The Texas A&M Veterinary Medical Diagnostic Laboratory (TVMDL) currently offers an E. coli Toxin Typing test for ruminants, in addition to toxin typing assays for other species. This assay utilizes rtPCR technology on E. coli isolates recovered from ruminant samples. Samples are recovered by TVMDL’s bacteriology section to further characterize the potential of the isolate to be participating in the current patient clinical syndrome.
The significance of the detected genes should be interpreted with the patient clinical picture and/or histopathology findings and known historical risk factors in mind.
E. coli Toxin Typing Genes:
- STa: encodes for heat stable enterotoxin. This is a plasmid encoded protein that can result in fluid accumulation in the intestines due to via loss of Cl from the crypt cells and blockage of absorption of NaCl and H2O from the apical tip cells.
- Stx1: encodes for Shiga-like toxin (verotoxin) 1 [SLT-I] which is most likely identical to the toxin produced by Shigella spp. Shiga-like toxin 1 is neutralized by antibody specific for shiga toxin.
- Stx2: encodes for Shiga-like toxin (verotoxin) 2 [SLT-II] which is most likely a variant to the toxin produced by Shigella spp. Shiga-like toxin 2 is not neutralized by antibody specific for shiga toxin.
- CNF1: encodes for cytotoxic necrotizing factor 1. After adherence to epithelial cells via cs31a adhesins and/or fimbral adhesion F17, this factor interacts with epithelial cell protein Rho resulting in membrane “ruffles”. This interaction results in cellular uptake, entrance into the lymphatic system, and possibly endotoxemia. Syndromes associated with E. coli strains that are CNF positive include calf diarrhea, mastitis, abortion, septicemia, pneumonia, metritis, and arthritis.
- CNF2: encodes for cytotoxic necrotizing factor 2. The action of cytotoxic necrotizing factor 2 is identical to cytotoxic necrotizing factor 1.
- eaeA: encodes for Intimin, which allows for intestinal cell attachment in EPEC strains of E. coli.
- cs31a: encodes for the cs31a adhesin which allows for adherence to epithelial cells in the distal small intestine. This adhesin is associated with pathogenic strains of ETEC and invasive E. coli.
- F5/K99: encodes for the mannose resistant adhesin K99 which allows attachment to glycoproteins on the surface of epithelial cells of the jejunum and ileum. Receptors on the epithelial cells only exist transiently during the first week or so of life in calves and lambs.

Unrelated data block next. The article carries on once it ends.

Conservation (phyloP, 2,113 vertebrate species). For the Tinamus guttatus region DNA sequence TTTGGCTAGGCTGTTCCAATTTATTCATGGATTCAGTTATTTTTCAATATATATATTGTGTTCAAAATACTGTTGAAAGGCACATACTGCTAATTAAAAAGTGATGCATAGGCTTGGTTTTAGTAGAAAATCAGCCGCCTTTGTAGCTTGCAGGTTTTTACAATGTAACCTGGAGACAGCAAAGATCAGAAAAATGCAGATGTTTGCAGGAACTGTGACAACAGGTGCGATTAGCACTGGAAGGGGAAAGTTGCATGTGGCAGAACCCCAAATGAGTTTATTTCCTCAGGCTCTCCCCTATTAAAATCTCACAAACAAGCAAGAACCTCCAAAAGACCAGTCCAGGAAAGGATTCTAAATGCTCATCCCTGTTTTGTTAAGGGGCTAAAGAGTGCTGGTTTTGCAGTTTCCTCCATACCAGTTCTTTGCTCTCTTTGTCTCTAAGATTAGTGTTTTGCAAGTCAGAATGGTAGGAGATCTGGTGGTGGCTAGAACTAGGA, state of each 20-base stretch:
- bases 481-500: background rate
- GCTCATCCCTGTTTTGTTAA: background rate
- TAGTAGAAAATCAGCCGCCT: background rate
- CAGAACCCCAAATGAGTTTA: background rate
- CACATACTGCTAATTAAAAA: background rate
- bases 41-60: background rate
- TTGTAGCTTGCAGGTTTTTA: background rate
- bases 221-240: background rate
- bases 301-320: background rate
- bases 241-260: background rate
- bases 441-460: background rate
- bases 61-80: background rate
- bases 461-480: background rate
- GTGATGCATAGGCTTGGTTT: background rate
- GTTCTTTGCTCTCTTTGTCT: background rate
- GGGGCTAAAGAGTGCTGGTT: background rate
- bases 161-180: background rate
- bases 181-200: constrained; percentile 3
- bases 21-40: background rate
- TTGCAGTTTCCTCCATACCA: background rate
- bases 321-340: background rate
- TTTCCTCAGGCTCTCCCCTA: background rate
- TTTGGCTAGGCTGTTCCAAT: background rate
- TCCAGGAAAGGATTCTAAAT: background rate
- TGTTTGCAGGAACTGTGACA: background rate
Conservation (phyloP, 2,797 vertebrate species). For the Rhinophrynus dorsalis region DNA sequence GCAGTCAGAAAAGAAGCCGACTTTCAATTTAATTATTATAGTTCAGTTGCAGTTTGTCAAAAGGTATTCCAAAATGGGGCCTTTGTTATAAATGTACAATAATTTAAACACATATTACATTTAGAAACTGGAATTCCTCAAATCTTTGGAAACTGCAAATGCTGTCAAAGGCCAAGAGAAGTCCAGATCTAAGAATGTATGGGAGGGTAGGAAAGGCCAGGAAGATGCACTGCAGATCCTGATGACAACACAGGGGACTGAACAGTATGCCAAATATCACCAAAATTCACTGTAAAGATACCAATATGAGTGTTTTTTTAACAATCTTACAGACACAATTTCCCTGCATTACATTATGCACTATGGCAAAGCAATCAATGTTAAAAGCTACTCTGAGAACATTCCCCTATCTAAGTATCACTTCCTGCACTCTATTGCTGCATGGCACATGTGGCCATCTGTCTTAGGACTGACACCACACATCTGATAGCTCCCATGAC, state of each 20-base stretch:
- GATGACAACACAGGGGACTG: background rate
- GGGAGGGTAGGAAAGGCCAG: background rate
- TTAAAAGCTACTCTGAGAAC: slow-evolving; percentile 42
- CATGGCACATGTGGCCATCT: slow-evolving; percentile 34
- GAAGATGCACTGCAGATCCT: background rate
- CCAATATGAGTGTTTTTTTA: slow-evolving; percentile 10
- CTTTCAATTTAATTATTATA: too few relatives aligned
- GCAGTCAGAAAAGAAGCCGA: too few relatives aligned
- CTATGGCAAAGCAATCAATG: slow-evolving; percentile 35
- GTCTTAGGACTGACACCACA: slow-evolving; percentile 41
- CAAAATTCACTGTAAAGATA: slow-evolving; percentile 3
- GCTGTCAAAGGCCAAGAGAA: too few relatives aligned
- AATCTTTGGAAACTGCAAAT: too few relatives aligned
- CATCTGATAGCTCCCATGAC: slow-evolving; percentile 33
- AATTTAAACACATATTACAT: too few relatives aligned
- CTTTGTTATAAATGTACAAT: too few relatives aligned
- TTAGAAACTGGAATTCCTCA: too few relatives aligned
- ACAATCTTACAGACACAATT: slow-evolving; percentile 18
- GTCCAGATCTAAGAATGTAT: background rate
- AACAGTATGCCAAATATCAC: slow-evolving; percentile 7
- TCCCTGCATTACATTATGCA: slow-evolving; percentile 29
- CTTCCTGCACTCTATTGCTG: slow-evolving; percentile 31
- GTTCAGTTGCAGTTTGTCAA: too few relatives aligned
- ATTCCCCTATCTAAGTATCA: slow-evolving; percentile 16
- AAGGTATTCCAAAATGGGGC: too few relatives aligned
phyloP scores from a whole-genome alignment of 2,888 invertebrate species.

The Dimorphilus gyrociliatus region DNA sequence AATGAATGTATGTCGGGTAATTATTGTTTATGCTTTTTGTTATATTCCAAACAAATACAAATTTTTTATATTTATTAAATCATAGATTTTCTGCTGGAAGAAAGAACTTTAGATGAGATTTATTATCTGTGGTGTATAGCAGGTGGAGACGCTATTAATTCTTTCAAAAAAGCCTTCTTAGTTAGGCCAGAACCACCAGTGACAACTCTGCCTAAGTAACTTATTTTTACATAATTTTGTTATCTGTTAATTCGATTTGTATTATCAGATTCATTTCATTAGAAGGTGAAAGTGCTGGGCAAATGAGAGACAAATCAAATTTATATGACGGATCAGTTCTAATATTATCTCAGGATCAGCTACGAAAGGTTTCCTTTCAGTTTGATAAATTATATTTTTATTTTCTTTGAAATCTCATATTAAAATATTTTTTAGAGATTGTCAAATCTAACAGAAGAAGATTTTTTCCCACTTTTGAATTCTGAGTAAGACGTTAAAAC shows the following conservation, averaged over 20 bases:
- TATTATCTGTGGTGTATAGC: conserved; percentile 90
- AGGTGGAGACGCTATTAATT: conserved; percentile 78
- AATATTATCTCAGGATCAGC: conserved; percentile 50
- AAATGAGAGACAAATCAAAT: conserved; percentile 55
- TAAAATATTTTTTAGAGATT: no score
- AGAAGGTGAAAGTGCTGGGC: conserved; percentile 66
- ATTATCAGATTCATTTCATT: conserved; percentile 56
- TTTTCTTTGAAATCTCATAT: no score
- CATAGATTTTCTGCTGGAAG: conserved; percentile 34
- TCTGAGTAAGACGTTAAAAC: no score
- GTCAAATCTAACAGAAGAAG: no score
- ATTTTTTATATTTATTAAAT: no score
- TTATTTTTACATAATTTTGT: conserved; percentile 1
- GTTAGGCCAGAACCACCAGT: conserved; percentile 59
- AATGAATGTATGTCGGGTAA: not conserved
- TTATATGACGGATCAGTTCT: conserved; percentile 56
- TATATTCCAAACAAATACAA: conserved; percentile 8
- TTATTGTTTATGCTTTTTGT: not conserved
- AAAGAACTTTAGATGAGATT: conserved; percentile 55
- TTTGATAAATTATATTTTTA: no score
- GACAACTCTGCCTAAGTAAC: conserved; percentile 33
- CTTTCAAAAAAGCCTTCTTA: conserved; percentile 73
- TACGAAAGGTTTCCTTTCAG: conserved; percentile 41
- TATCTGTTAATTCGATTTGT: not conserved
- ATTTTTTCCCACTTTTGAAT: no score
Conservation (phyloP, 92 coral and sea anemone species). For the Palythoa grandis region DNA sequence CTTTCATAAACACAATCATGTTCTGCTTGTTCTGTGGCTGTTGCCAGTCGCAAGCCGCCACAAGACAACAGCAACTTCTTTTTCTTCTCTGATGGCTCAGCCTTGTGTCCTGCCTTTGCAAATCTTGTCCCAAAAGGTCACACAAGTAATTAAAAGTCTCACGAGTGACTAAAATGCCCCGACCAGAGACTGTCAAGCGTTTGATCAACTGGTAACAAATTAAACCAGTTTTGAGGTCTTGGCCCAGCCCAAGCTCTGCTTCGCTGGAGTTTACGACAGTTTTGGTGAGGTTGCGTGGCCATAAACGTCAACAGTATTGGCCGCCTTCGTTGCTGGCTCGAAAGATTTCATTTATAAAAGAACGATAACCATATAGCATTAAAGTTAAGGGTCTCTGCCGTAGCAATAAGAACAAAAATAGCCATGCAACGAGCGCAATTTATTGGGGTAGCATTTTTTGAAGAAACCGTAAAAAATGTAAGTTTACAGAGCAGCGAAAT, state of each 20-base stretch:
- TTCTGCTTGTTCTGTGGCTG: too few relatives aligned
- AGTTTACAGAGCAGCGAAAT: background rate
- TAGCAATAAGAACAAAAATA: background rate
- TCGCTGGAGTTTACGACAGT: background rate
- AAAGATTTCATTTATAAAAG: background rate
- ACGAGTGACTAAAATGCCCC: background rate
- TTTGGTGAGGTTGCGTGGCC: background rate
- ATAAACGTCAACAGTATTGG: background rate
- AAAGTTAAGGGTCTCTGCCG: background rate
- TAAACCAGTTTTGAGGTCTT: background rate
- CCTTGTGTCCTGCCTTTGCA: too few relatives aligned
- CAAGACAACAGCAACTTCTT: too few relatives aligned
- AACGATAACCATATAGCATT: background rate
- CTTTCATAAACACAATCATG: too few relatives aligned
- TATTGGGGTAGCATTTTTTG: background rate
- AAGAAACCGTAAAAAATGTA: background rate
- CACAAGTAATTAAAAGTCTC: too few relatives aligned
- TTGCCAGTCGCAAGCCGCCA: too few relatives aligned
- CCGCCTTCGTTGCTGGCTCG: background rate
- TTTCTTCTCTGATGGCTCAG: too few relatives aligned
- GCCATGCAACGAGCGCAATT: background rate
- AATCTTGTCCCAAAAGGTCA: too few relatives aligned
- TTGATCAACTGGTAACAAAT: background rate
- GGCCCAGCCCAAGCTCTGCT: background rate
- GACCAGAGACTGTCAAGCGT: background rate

Enterotoxigenic E. coli (ETEC) – strains of E. coli that produce mannose resistant adhesins (K99, F41, 987P, K88) and are able to synthesize enterotoxin. Stabile toxin (Sta) is more commonly found in wild strains of ETEC. Some strains synthesize labile toxin instead or both heat stabile and labile toxin.
Enteropathogenic E. coli (EPEC) – strains of E. coli that cause diarrhea in all animal species but do not produce heat stabile toxin, heat labile toxin, or any other diarrhea associated toxin. These strains of E. coli produce characteristic attaching and effacing lesions in the intestines and collapse of the microvilli of effected cells.
Shiga toxin producing E. coli (STEC) – strains of E. coli that produce SLT-I and/or SLT-II. These strains are associated with dysentery in calves. Following attachment, production of shiga like toxins lead to endothelial cell injury and loss of integrity locally in the gastrointestinal tract and systemically (endothelial cells in the brain, kidneys, and elsewhere). Toxigenic strains inhabit the large intestine of normal animals and are thought to increase in numbers during nutritional, social, or physical stress.
Enterohemorrhagic E. coli (EHEC) – strains of EPEC that are lysogenized with bacteriophages that encode for Stx1 and/or Stx2. These strains produce attaching and effacing lesions that are hallmark of EPEC and also produce hemorrhagic colitis (diarrhea) via the shiga toxins. The prototype EHEC is E. coli O157:H7.
E. coli Toxin Typing – Ruminant (rtPCR)
Test Code: 1546
Turnaround Time: This test is performed at the College Station laboratory on Wednesdays with results in 1 to 2 business days and at the Amarillo laboratory Monday through Friday with results in 1 to 4 business days.
For questions about TVMDL’s test catalog, visit tvmdl.tamu.edu or call the Amarillo laboratory at 1.888.646.5624 or the College Station laboratory at 1.888.646.5623.